Wednesday, July 14, 2010

Grease Monkey

So was one of those days. Those days when you just stop and go "Seriously?" Apaprently when I mentioned my toilet plunging prowess someone out there was laughing at me, saying "Oh, you think you're good? Just wait, we'll see how good you are!"

On the way to visit some friends and hit the pool this morning, we headed outside to find that Mara's van was dead. 

Now, this is a regular occurrence for both of us...we are cursed when it comes to cars. 


Of course, Tommy was gone at a Christ In Youth conference, and we really wanted to go swimming. So I dug out the jumper cables and Mara and I stared studiously at the batteries in our respective vehicles and I hoped I wouldn't run out of gas (also a regular occurrence for me) while I was juicing up Mara's van. After some telephonic advice, we made it happen and we were off on our merry way to the gas station. 

Of course, then we got lost four times on the way to our friend's new house, which is on a new road that neither one of our navigation systems recognized. How did I live before GPS? I didn't, actually...I was lost all the time. I was late all the time, and I could never find my way anywhere. I did not live before my GPS came into my life.  The joy is not in the journey, folks. At least not when you're lost all the time.

But we finally made it and we proceeded to spend all day hanging out...ten kids, Mara, Monique, and I, and we had a blast swimming, racing, turning somersaults, seeing how long we could hold our breath,  eating pizza, and admiring her new and lovely home. I was only a little bit green with envy, but Monique is just so sweet I couldn't stay jealous...she totally deserves a beautiful home like that. Especially if I can hang out there all the time. Kidding. OK, not really. Monique, can I come live in that fancy little closet in your play room? 

About 4:45 we headed out. I was in a rush leaving because it was John's night to visit the kids and I was sure he was en route to the house. The whole street we were on was new construction, so I don't know if I drove over some debris or what, but suddenly, out of the blue,  I was driving on a very deflated tire. Like, completely deflated. Rattly, driving on the rim, there is no salvaging this deflated. I made it around the corner and Mara pulled up behind me and we stared at the tire in dismay for a second, wondering maybe if we drove to Universal real quick and got a wand from the Wizarding World of Harry Potter we'd be able to fix this mess. Then I got real and called John. 

"Um, we're going to be late...I just got a flat tire."

He was not thrilled...flat tires, along with running out of gas and dead batteries, are kind of par for the course for me. Cursed, remember? But he listened to where we were and said he'd be there soon.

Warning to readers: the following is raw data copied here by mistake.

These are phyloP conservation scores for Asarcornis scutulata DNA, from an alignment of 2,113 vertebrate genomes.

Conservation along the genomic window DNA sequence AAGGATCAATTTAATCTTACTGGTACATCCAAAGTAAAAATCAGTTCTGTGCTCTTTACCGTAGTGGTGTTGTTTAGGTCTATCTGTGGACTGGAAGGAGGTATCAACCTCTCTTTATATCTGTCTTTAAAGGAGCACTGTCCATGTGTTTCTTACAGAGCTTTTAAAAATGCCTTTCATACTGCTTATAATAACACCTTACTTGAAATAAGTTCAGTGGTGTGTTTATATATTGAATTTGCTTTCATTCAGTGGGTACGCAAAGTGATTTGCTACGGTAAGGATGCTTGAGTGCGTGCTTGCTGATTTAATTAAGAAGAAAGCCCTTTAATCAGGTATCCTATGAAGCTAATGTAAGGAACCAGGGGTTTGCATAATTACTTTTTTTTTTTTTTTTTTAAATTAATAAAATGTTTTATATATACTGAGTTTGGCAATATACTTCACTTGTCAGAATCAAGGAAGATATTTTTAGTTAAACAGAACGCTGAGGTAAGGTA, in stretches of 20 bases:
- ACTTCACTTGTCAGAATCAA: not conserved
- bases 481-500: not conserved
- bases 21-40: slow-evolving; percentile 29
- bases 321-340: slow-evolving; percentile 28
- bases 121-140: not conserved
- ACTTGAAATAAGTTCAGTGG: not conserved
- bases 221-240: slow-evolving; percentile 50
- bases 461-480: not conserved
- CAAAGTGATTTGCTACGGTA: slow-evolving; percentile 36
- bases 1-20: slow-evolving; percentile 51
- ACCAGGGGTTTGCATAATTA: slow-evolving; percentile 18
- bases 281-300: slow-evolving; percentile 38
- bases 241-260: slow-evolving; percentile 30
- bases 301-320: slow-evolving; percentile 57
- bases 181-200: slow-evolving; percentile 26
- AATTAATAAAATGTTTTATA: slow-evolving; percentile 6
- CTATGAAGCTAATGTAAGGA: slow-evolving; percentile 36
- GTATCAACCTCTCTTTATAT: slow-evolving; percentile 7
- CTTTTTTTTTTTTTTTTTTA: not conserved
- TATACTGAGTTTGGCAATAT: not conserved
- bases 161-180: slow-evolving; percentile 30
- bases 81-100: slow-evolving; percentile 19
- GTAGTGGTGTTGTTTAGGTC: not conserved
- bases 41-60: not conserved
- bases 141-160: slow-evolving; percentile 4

After about five minutes of staring at the pavement and yelling at all the kids to stay in the cars, I shot Mara a look.

"What?" She asked, already onto the fact that I was probably up to no good.

"I wonder if I could get the jack started for him. I mean, I've seen him and Tommy change enough tires...who needs instruction? I'll just try it."

Mara looked skeptical but also a little excited. If I bombed, she'd be able to laugh at me for years, and if I managed it, she'd be able to say she was part of it. "Okay, but where's the camera? I'm documenting this."

It started out okay. I found the right tools and managed to hook them all up correctly. Or mostly worked, regardless. 

Excuse my scrubbalicious attire. I had been swimming all day and threw on the cover up to drive home. I didn't realize I would be flashing everyone in the street changing a tire. As soon as I thought about changing the tire, all the dirt and oil in the general area flew onto me and made me look like a genuine grease monkey.


After a stupid mistake and a redo, I managed to get the car jacked up. John still wasn't there, so I started trying to get the lug nut thingies off. It was a no go...I wasn't strong enough to loosen them. Then I had a bright idea. Mara was merrily tossing everything from the floor of the van to the back so that we could access the spare tire, and I called to her. "Hey! You've GOT to see my system, dude!"


It worked.  Climbing on top of the tire iron and jumping up and down until it loosened the lug nut (or whatever that piece is) totally worked. And I have to to admit it was actually pretty fun. I did get some odd looks from passing cars, though. One drove by twice, the driver shaking his head. I think he wanted to stop but he thought perhaps he was being punk'd. 

After a rather comical wrestling match between me, Mara, and the spare tire that was stored in a teeny tine chamber below the floor of the van, it was all over. I threw that bad boy on and lug nutted it up. 


Of course just as I tightened the final bolt, John pulled up and stared at the van disbelievingly. 

"You've got to be kidding me!" He said, shaking his head. 

I don't know if he was more shocked that I changed the tire myself or annoyed that he'd driven all the way there to make sure the lug nuts were tight. As he checked out my handiwork, he asked Mara if she knew how to change a tire. 

"No!" She replied. "I'm just here to watch and throw out a woot woot when Ellyn does something cool. Woot Woot!" 

And from inside the van I heard a five year old voice yell out "Yeah Mama! Woot Woot!"

So now I can add mechanic to my resume, right? 

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